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Here’s everything Mark Zuckerberg didn’t say, and probably won’t

Here’s everything Mark Zuckerberg didn’t say, and probably won’t
[Photo: Flickr user Anthony Quintano]

Cambridge Analytica’s improper access to Facebook user data turned into a firestorm for the social media giant this past week. Four days later, CEO Mark Zuckerberg finally responded, publishing a Facebook post in which he made a familiar vow to do “what it takes to protect our community.” He also conceded that Facebook has “made mistakes” and needs to “step up.”

But the post was as noteworthy for what it did not contain. Zuckerberg did not, for example, mention the role that Cambridge Analytica’s work may have played in the 2016 U.S. presidential election. He did not acknowledge that Facebook has had ample time (four years, in fact) to audit and shut down apps violating its terms of service. And he did not show emotion or validate user anger, instead striking the tone of an objective investigator.

Most importantly of all, Zuckerberg did not address the central role that user data plays in Facebook’s business model. “We have a responsibility to protect your data, and if we can’t then we don’t deserve to serve you,” he wrote, carefully skimming the surface of the complicated questions that the Cambridge crisis has raised. Indeed, Facebook does have a responsibility around user data—and a business imperative. Lose users’ data, and you lose their trust, setting off a downward spiral that could jeopardize Facebook’s money-making machine.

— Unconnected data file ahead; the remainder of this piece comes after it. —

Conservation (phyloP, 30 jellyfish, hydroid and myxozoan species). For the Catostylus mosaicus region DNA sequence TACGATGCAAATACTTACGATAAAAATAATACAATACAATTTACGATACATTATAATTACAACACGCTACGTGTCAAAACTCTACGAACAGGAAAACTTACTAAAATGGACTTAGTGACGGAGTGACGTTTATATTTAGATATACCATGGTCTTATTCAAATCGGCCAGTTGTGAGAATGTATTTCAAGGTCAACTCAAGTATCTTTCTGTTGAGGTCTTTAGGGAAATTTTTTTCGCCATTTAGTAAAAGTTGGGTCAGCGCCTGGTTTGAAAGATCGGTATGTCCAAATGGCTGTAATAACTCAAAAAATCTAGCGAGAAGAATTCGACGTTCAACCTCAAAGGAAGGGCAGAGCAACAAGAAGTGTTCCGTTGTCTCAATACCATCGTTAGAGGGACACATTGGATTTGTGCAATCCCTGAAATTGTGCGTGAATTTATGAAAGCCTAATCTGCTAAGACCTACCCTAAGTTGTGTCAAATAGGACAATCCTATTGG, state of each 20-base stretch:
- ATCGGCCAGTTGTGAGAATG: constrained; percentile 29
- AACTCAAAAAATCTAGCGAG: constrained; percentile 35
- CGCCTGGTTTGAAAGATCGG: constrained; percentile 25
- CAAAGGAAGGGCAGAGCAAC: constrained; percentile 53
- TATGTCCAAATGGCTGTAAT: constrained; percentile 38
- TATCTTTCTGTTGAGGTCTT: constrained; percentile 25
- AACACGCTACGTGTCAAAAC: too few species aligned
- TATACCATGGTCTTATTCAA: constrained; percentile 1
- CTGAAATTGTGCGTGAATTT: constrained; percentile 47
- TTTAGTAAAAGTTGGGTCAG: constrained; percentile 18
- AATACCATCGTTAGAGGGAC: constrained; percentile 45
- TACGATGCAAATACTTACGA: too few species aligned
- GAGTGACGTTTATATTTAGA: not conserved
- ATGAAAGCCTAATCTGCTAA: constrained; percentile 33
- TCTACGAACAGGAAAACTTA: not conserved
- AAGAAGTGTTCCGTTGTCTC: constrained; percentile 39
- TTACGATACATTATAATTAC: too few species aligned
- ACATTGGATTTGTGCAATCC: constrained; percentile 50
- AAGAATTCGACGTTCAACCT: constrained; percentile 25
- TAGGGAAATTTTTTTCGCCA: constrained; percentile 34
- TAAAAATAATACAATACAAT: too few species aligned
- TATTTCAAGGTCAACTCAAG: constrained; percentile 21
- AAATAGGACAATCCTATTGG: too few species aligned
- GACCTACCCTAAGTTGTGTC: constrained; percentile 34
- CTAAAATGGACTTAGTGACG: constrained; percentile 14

Rather than engaging these issues, Zuckerberg spent the bulk of the post outlining three practical steps that Facebook plans to take to investigate and prevent abuse of the company’s trove of personal information. First, it will investigate apps with “suspicious activity” that have, in the past, had access to users’ friend data in the same way that Cambridge Analytica once did. Second, the company will automatically remove app developers’ access to a user’s data if the user has not opened the app for three months. And third, the company will better surface a tool that allows users to control app permissions, which now sits deep within the privacy settings menu.

Perhaps Zuckerberg is saving his chance to speak from the heart for later tonight. At 9 p.m. ET, an interview that he conducted with CNN will air during Anderson Cooper 360.

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